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Tenement House Life

Tenement House Life image
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The population of New York city is now over 1,500,000. Of thisgreat mass of people nearly 1,100,000 live in tenement houses. A tenement house is classed as one that contains over twenty inhabitants. Of the 400,000 who live outside the tenement houses, by far the larger part live in boarding houses and in the high class flats and apartments that are not classed with the tenement houses. Subtracting these, there remains only a very small number of families indeed who occupy a house to themselves. Rents and real estáte are so high one must be almost a millionaire to have a whole house. In the tenement buildings dens have been found in which human beings live twenty-two in a room. This is especially true of the Italian quarter. In several of the streets of the east side of the city it is literally and absolutely impossible to pass along the sidewalks early in the summer evening without pushing children and women aside. Human beings are packed together even on the sidewalks. A reeking smell strikes the nostrils as one passes the corners of these streets. As New York city is already, so the other large cities of the Union are becoming with respect to the tenement system. Murder, death, crime, suicide and pcstilence have their feeding ground and breeding places here. Not a day passes but some desperate deed is recorded. Even in several of the smaller cities it is dangerous to pass along certain streets in the evening unaccompanied by a policeman. These streets aro always the ones on which the pestilential tenement houso is situated. If the railway companies and philanthropists could ouly devise some plan of thinning out these seetlüng masses of humanity and breaking up the hotbeds of crime, what a Messing lo civilization it would be. Severa! largo parties of American school teachers, numbering nearly a thonaand women and men, are in Europe this Bummer enjoying their vacation. Thev are frotu all parts of the Union, south as well as nortli and west. The good wislies of millions of their fellow countrymen, large and email, go with them. They have earned their vacation bravely and well, and the millions hope they will come back to school full of fresh, electrio lifc and new ideas. For the hope of the country rests with the teachers. And we aro glad America paya her teachers well enough for them to taku tliis little outing over a Tho largest cotton mili In the world is in Kussia, at Kranholm. A waterfall in the river Marowa, ecjual to G,Ü!)O horse power, drives 340,000 spindles and 2,200 ÍOCU13. Seven thousand persons are employed in the mili. It will durprü one to hcar that tho managen of this uigantic establishment are Englishinen. The New York Press suggests that f France cannot keep the widow of Jean Francois Millet from starving, lomebody should pay her faro to York and then have a place as assistant in the Metropolitan museum in Central park giren 'o her. The late Mr. Lick left S 100,000 to buiid an Acadeiuy of Sciences ui San Francisco. The spacious and beautilul ediüce for this purpose is now nearly completad. It is S0 feet wido and 193 feet d Professor Cari Vignal claims to be the inventor of an air ship which eau be successfully driven and steered by means of a screw propeller. The Tammany Hall organization is a century old this summer.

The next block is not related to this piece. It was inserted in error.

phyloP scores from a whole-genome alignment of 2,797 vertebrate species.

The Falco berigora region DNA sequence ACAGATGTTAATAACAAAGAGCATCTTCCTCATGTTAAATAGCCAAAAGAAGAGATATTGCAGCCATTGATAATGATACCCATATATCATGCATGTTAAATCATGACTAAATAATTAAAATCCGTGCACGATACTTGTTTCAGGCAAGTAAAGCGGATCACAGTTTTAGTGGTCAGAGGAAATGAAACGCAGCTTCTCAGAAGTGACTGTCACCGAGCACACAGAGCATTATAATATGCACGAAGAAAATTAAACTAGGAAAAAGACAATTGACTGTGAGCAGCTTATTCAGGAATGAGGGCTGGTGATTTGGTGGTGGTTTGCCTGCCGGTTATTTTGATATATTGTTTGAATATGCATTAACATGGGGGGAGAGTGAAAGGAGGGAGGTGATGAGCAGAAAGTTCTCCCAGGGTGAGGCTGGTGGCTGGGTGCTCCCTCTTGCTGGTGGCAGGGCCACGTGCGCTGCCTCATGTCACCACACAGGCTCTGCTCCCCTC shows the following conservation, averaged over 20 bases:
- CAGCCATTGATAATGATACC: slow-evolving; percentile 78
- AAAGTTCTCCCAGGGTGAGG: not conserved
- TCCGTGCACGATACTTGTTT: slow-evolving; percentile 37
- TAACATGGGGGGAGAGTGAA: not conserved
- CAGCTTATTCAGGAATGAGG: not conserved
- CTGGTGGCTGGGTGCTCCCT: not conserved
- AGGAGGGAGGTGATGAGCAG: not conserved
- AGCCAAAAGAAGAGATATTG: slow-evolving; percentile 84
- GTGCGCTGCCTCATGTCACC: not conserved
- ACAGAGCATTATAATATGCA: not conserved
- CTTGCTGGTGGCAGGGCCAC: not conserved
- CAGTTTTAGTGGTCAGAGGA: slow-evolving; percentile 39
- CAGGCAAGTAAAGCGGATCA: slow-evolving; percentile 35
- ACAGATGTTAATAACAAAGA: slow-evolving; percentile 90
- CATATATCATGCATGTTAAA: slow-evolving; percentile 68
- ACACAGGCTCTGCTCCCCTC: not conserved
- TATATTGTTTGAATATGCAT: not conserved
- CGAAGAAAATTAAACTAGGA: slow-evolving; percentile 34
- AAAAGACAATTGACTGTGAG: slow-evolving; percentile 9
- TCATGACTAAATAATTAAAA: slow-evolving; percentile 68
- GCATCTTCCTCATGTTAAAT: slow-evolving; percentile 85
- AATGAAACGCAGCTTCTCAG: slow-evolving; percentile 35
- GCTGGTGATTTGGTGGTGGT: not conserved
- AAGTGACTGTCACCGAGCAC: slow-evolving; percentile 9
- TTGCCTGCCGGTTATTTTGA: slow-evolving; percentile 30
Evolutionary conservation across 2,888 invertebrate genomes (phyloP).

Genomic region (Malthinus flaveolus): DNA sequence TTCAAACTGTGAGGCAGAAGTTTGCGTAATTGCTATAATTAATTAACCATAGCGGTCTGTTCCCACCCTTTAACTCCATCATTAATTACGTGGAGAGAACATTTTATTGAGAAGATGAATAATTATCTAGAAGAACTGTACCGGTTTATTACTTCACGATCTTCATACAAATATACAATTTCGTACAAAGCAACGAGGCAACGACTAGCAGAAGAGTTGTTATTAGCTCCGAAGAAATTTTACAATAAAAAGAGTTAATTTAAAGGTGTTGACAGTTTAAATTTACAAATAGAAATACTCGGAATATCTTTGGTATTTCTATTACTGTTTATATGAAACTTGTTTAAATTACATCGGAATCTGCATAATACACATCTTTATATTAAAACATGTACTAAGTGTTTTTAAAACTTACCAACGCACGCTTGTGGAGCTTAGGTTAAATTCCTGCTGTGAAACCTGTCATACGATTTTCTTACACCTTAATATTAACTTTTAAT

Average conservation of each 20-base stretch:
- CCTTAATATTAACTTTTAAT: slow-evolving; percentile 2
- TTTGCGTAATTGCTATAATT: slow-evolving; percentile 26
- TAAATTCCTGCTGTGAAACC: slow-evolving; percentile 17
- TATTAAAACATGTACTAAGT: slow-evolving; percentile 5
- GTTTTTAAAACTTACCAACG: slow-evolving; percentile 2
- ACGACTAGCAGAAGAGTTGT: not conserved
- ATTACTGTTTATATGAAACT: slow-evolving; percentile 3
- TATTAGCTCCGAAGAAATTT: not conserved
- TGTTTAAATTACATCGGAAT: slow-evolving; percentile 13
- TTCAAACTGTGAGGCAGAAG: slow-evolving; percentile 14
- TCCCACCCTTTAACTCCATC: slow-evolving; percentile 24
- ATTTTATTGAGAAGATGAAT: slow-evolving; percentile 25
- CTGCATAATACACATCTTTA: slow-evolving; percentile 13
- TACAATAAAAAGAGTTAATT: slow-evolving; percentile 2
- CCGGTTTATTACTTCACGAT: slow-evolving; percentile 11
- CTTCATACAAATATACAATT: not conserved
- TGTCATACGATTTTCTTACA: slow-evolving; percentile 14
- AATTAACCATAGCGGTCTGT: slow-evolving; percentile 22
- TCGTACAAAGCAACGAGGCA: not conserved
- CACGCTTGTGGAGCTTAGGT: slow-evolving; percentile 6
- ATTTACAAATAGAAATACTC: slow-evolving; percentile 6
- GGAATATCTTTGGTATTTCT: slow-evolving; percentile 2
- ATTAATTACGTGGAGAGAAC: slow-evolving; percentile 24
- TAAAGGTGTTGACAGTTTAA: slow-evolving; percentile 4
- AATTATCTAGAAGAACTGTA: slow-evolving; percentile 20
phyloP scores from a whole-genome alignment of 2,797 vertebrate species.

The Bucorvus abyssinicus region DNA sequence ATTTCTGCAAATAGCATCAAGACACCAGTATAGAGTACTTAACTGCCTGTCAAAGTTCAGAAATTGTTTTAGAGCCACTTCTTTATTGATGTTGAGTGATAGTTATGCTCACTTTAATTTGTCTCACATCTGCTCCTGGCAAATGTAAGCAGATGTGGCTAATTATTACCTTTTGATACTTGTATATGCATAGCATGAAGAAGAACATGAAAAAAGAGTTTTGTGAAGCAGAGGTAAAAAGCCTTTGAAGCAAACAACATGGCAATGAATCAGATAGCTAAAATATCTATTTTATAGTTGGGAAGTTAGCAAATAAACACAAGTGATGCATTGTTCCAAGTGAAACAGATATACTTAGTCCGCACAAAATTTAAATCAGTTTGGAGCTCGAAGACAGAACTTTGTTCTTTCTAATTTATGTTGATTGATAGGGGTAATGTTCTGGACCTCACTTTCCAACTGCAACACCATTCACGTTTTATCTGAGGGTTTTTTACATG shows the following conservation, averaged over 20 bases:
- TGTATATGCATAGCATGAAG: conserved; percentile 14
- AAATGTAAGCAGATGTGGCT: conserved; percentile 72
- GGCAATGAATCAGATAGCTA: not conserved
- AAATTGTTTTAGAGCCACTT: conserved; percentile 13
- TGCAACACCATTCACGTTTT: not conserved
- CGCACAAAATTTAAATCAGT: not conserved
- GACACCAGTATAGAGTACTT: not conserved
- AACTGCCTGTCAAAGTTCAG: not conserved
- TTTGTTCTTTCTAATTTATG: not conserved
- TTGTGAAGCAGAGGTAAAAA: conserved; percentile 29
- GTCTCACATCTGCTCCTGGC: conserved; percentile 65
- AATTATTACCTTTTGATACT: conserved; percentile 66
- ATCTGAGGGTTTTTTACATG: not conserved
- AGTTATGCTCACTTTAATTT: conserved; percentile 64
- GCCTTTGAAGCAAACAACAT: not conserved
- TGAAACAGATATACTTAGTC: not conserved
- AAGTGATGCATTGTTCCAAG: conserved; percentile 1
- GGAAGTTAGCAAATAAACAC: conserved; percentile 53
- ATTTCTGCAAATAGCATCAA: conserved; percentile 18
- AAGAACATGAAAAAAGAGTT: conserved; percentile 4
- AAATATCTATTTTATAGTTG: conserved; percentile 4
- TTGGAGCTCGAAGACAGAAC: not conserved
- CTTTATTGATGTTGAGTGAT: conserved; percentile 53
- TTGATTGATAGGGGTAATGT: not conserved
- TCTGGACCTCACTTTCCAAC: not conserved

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Ann Arbor Register